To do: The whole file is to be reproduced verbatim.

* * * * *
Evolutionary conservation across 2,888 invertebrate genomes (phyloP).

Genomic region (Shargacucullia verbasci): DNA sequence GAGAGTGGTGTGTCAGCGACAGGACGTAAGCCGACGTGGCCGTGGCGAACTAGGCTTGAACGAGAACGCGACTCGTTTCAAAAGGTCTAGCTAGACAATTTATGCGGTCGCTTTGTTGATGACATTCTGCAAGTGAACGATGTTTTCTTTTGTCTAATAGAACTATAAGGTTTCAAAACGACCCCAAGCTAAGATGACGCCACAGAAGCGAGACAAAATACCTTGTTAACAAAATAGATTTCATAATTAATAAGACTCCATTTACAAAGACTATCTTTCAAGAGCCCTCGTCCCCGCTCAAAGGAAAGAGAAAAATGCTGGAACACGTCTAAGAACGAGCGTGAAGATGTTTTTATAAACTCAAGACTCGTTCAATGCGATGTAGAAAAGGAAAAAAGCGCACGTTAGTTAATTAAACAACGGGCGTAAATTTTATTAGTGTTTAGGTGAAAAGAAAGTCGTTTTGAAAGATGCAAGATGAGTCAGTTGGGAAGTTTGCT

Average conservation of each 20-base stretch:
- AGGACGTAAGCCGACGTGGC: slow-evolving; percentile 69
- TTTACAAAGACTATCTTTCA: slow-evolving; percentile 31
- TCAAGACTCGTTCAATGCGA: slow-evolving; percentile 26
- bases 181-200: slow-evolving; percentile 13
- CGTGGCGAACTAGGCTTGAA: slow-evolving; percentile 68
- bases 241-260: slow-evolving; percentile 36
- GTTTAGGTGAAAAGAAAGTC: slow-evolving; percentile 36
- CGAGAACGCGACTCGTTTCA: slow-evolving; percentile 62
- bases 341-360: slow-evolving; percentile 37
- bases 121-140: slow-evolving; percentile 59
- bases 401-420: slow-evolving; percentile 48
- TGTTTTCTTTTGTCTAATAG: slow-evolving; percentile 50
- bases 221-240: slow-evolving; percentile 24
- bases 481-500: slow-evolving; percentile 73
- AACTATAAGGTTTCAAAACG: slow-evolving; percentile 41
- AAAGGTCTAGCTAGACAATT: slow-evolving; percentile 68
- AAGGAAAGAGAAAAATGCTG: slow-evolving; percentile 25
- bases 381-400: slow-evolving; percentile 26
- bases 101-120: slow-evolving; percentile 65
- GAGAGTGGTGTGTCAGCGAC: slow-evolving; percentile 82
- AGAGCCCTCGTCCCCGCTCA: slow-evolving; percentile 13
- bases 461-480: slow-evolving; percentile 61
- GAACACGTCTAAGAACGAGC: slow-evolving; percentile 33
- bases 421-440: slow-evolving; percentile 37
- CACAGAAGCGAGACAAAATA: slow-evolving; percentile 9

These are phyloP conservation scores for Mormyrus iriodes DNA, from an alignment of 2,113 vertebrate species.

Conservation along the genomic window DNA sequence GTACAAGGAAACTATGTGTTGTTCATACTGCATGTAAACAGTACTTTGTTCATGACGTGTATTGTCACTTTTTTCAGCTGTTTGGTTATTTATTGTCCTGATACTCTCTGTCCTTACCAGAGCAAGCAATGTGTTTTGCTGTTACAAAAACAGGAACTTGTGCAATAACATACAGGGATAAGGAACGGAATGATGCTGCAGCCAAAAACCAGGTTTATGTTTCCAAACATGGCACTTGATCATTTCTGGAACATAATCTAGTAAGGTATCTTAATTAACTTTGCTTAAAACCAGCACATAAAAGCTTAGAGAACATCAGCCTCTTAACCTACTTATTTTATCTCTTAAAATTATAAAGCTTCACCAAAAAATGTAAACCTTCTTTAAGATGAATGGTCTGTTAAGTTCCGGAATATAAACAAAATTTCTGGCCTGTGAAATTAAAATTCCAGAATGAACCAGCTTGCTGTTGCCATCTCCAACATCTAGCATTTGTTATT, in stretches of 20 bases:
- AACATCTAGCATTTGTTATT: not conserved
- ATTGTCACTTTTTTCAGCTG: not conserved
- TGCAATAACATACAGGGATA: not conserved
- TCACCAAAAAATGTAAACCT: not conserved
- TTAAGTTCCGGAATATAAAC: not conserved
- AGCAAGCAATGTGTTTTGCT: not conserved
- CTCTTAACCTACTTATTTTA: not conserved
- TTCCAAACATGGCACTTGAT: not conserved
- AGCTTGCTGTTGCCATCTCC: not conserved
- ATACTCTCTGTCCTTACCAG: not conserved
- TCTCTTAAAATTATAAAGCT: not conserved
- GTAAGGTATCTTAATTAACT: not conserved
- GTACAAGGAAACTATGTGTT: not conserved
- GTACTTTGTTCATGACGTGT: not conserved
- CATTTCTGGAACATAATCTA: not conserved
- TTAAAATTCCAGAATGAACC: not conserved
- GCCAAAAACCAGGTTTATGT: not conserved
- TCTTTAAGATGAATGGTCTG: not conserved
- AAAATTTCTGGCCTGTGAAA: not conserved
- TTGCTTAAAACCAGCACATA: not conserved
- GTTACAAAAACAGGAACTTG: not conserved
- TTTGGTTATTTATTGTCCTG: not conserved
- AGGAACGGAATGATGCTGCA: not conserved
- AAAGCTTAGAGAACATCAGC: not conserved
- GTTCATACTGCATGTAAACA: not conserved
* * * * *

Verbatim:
Evolutionary conservation across 2,888 invertebrate genomes (phyloP).

Genomic region (Shargacucullia verbasci): DNA sequence GAGAGTGGTGTGTCAGCGACAGGACGTAAGCCGACGTGGCCGTGGCGAACTAGGCTTGAACGAGAACGCGACTCGTTTCAAAAGGTCTAGCTAGACAATTTATGCGGTCGCTTTGTTGATGACATTCTGCAAGTGAACGATGTTTTCTTTTGTCTAATAGAACTATAAGGTTTCAAAACGACCCCAAGCTAAGATGACGCCACAGAAGCGAGACAAAATACCTTGTTAACAAAATAGATTTCATAATTAATAAGACTCCATTTACAAAGACTATCTTTCAAGAGCCCTCGTCCCCGCTCAAAGGAAAGAGAAAAATGCTGGAACACGTCTAAGAACGAGCGTGAAGATGTTTTTATAAACTCAAGACTCGTTCAATGCGATGTAGAAAAGGAAAAAAGCGCACGTTAGTTAATTAAACAACGGGCGTAAATTTTATTAGTGTTTAGGTGAAAAGAAAGTCGTTTTGAAAGATGCAAGATGAGTCAGTTGGGAAGTTTGCT

Average conservation of each 20-base stretch:
- AGGACGTAAGCCGACGTGGC: slow-evolving; percentile 69
- TTTACAAAGACTATCTTTCA: slow-evolving; percentile 31
- TCAAGACTCGTTCAATGCGA: slow-evolving; percentile 26
- bases 181-200: slow-evolving; percentile 13
- CGTGGCGAACTAGGCTTGAA: slow-evolving; percentile 68
- bases 241-260: slow-evolving; percentile 36
- GTTTAGGTGAAAAGAAAGTC: slow-evolving; percentile 36
- CGAGAACGCGACTCGTTTCA: slow-evolving; percentile 62
- bases 341-360: slow-evolving; percentile 37
- bases 121-140: slow-evolving; percentile 59
- bases 401-420: slow-evolving; percentile 48
- TGTTTTCTTTTGTCTAATAG: slow-evolving; percentile 50
- bases 221-240: slow-evolving; percentile 24
- bases 481-500: slow-evolving; percentile 73
- AACTATAAGGTTTCAAAACG: slow-evolving; percentile 41
- AAAGGTCTAGCTAGACAATT: slow-evolving; percentile 68
- AAGGAAAGAGAAAAATGCTG: slow-evolving; percentile 25
- bases 381-400: slow-evolving; percentile 26
- bases 101-120: slow-evolving; percentile 65
- GAGAGTGGTGTGTCAGCGAC: slow-evolving; percentile 82
- AGAGCCCTCGTCCCCGCTCA: slow-evolving; percentile 13
- bases 461-480: slow-evolving; percentile 61
- GAACACGTCTAAGAACGAGC: slow-evolving; percentile 33
- bases 421-440: slow-evolving; percentile 37
- CACAGAAGCGAGACAAAATA: slow-evolving; percentile 9

These are phyloP conservation scores for Mormyrus iriodes DNA, from an alignment of 2,113 vertebrate species.

Conservation along the genomic window DNA sequence GTACAAGGAAACTATGTGTTGTTCATACTGCATGTAAACAGTACTTTGTTCATGACGTGTATTGTCACTTTTTTCAGCTGTTTGGTTATTTATTGTCCTGATACTCTCTGTCCTTACCAGAGCAAGCAATGTGTTTTGCTGTTACAAAAACAGGAACTTGTGCAATAACATACAGGGATAAGGAACGGAATGATGCTGCAGCCAAAAACCAGGTTTATGTTTCCAAACATGGCACTTGATCATTTCTGGAACATAATCTAGTAAGGTATCTTAATTAACTTTGCTTAAAACCAGCACATAAAAGCTTAGAGAACATCAGCCTCTTAACCTACTTATTTTATCTCTTAAAATTATAAAGCTTCACCAAAAAATGTAAACCTTCTTTAAGATGAATGGTCTGTTAAGTTCCGGAATATAAACAAAATTTCTGGCCTGTGAAATTAAAATTCCAGAATGAACCAGCTTGCTGTTGCCATCTCCAACATCTAGCATTTGTTATT, in stretches of 20 bases:
- AACATCTAGCATTTGTTATT: not conserved
- ATTGTCACTTTTTTCAGCTG: not conserved
- TGCAATAACATACAGGGATA: not conserved
- TCACCAAAAAATGTAAACCT: not conserved
- TTAAGTTCCGGAATATAAAC: not conserved
- AGCAAGCAATGTGTTTTGCT: not conserved
- CTCTTAACCTACTTATTTTA: not conserved
- TTCCAAACATGGCACTTGAT: not conserved
- AGCTTGCTGTTGCCATCTCC: not conserved
- ATACTCTCTGTCCTTACCAG: not conserved
- TCTCTTAAAATTATAAAGCT: not conserved
- GTAAGGTATCTTAATTAACT: not conserved
- GTACAAGGAAACTATGTGTT: not conserved
- GTACTTTGTTCATGACGTGT: not conserved
- CATTTCTGGAACATAATCTA: not conserved
- TTAAAATTCCAGAATGAACC: not conserved
- GCCAAAAACCAGGTTTATGT: not conserved
- TCTTTAAGATGAATGGTCTG: not conserved
- AAAATTTCTGGCCTGTGAAA: not conserved
- TTGCTTAAAACCAGCACATA: not conserved
- GTTACAAAAACAGGAACTTG: not conserved
- TTTGGTTATTTATTGTCCTG: not conserved
- AGGAACGGAATGATGCTGCA: not conserved
- AAAGCTTAGAGAACATCAGC: not conserved
- GTTCATACTGCATGTAAACA: not conserved